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This Beloved Restaurant Chain Secretly Shuttered 150 Locations

This classic American chain closed around 30 percent of its total locations—and many of them permanently.
ruby tuesdays ribs

A daunting statistic: nearly one in five restaurants will close due to the coronavirus pandemic, according to a UBS note published in April. Only three weeks into the shutdown, the National Restaurant Association reported that 3 million jobs had already been lost and 15% of restaurants permanently closed. Although small mom and pop restaurants have been hit the hardest, not even massive nationwide restaurant chains have been spared.

Dozens of beloved restaurant chains have collectively closed more than 600 locations, with many of them having to declare bankruptcy. The truth of the matter is that coronavirus was a nail in the coffin for many of these restaurant chains, which had been shrinking for years. One of the most prominent and beloved of these is Ruby Tuesday. According to Restaurant Business, the casual dining chain has closed 150 locations during the pandemic—and many will not reopen.

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Ruby Tuesday was founded in 1972 as an American food restaurant concept, serving classics like ribs, steaks, pasta, and burgers. Perhaps one of it's most iconic menu items is their salad bar, which, unsurprisingly, has closed indefinitely due to COVID-19. The chain has locations sprinkled across the country aside from the west coast.

In its heyday, Ruby Tuesday operated or franchised 840 locations, but that number slowly dwindled to 470 restaurants at the onset of 2020. Over the past decade, Ruby Tuesday has been struggling due to  "weakness in the casual dining market and failed efforts to upscale the chain in the past," according to Restaurant Business.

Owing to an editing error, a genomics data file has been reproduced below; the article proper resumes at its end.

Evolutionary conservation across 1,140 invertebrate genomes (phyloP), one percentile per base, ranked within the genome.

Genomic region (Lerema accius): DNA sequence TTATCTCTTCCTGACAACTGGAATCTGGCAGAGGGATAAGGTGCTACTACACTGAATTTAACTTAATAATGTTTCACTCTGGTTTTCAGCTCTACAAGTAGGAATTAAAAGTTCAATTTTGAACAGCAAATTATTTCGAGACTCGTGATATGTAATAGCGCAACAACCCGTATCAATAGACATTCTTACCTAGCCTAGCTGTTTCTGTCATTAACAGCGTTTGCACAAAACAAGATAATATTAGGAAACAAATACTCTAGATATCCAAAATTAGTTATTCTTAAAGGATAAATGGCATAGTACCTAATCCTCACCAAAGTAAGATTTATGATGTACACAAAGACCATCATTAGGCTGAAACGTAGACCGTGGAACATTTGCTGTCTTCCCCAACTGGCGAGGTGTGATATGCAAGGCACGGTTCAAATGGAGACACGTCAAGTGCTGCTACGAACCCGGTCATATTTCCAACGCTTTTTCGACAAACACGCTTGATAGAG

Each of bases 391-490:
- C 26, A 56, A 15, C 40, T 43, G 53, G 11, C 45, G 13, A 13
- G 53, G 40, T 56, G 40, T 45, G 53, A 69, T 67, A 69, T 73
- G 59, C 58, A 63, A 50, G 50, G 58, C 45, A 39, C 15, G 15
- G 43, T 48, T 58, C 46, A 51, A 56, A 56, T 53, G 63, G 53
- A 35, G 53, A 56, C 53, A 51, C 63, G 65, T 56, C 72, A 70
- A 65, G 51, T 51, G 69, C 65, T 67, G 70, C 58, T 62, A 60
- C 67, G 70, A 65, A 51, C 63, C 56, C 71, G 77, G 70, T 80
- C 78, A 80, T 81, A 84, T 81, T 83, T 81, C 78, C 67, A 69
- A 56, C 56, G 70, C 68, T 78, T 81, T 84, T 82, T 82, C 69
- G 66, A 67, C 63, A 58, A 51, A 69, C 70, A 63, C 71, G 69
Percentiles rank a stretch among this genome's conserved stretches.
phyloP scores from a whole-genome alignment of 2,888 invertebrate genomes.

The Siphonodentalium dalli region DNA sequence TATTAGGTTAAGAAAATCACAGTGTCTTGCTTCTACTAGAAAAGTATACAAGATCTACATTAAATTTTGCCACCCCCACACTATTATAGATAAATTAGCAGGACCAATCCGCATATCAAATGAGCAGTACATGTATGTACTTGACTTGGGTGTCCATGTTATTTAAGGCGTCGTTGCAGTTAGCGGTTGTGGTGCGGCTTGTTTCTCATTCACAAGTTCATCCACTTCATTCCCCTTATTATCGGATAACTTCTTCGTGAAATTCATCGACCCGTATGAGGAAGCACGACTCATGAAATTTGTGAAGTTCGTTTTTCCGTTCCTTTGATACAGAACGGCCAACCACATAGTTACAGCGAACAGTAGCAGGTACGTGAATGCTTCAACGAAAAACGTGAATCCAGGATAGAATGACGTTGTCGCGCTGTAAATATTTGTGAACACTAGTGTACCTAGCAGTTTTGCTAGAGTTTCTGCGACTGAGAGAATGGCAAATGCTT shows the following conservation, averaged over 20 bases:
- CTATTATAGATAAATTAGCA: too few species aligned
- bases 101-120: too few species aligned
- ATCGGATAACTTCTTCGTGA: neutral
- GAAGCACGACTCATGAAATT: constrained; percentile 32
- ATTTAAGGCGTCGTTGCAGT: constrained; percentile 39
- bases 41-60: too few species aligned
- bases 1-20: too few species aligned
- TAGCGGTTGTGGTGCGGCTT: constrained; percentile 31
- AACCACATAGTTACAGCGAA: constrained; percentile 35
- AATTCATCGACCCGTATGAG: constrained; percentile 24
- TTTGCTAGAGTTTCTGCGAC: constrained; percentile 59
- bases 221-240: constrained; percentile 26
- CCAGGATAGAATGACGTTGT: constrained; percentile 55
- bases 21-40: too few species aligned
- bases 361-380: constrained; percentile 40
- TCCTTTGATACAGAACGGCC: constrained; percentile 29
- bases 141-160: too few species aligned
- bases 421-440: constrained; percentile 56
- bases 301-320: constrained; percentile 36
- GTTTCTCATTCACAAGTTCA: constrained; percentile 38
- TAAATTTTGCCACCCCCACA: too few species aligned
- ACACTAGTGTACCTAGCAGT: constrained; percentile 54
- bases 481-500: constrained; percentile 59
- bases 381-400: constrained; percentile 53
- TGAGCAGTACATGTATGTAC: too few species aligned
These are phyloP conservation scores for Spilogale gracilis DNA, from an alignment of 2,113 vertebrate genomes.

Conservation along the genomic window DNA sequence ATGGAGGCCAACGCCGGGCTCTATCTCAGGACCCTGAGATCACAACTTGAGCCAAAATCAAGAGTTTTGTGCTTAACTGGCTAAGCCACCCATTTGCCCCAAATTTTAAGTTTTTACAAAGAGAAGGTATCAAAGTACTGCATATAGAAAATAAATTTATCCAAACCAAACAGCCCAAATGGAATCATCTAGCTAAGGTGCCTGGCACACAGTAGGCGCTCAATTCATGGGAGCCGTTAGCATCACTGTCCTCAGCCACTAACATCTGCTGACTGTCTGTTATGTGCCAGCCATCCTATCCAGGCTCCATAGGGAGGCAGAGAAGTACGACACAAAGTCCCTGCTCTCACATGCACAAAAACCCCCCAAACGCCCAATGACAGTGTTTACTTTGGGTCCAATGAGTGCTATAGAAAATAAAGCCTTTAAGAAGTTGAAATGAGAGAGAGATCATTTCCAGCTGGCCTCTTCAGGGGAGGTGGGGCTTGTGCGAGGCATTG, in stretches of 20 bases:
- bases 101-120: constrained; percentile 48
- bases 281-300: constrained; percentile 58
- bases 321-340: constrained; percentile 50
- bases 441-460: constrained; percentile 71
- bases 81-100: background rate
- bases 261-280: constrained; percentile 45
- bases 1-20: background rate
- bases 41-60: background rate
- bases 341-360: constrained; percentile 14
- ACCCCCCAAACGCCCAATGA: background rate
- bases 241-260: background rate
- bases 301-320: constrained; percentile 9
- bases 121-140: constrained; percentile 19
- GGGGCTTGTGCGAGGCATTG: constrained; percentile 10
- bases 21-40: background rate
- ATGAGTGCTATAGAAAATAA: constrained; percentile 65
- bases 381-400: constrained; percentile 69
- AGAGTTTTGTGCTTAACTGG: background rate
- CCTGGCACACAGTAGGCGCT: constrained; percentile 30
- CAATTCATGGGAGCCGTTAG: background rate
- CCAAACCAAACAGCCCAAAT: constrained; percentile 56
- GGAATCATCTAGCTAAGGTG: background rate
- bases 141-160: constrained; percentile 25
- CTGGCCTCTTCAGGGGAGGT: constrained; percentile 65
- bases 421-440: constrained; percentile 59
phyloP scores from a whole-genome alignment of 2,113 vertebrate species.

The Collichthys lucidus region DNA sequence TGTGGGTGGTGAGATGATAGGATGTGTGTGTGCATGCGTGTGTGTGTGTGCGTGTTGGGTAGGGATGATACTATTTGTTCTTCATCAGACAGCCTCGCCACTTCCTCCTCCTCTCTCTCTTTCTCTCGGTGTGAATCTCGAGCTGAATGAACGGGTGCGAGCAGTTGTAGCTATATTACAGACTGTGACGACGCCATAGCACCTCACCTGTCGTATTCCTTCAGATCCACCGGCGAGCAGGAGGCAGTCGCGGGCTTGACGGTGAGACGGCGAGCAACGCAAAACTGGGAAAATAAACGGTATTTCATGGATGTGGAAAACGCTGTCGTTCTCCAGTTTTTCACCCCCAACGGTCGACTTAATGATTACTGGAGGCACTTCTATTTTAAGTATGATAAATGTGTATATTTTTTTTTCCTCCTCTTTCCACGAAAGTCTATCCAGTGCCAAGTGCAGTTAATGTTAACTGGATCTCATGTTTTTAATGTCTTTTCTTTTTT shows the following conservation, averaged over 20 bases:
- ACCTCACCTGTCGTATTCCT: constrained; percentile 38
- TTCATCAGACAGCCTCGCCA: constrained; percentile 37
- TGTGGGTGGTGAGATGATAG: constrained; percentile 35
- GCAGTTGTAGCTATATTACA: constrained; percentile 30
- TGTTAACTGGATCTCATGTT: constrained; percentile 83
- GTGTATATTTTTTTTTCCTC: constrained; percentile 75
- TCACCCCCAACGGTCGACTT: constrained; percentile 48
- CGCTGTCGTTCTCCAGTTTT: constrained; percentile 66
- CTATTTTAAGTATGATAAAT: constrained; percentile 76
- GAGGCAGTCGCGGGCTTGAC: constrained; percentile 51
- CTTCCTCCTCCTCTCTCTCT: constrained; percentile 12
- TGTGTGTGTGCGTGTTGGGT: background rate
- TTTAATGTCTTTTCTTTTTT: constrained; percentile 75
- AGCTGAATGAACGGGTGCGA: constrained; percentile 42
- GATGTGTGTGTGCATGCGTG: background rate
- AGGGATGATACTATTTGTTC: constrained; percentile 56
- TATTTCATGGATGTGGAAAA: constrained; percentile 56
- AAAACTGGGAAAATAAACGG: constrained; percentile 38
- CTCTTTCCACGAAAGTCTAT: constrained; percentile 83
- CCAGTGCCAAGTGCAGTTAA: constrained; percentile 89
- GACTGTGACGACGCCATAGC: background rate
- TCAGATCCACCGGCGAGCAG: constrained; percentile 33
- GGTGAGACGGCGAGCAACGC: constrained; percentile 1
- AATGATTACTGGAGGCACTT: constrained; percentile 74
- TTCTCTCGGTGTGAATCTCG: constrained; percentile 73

Brought on by coronavirus, Aziz Hashim, the founder and managing partner of Ruby Tuesday owner NRD Capital, told Restaurant Business that the number of restaurants the chain currently operates is between 270 and 300. While some restaurants will slowly begin to reopen, as many as 180 locations are temporarily shuttered. (Speaking of, if you intend to dine at a newly reopened restaurant, you need to read up on these 7 Mistakes You Shouldn't Make at a Reopened Restaurant.)

Hashim said that the chain will be going through a culling process—closing the weaker units—but the final tally as to the permanent number of closures has yet to be determined.

Whatever the number ends up being, one thing is for certain: Ruby Tuesday will be a smaller chain than it's been in decades at the end of this pandemic. It's not just restaurants that are disappearing from COVID-19. Here are 6 Things You're Used to Seeing in Chain Restaurants That May Go Away.

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Olivia Tarantino
Olivia Tarantino is a senior editor of Eat This, Not That!, specializing in nutrition, health, and food product coverage. Read more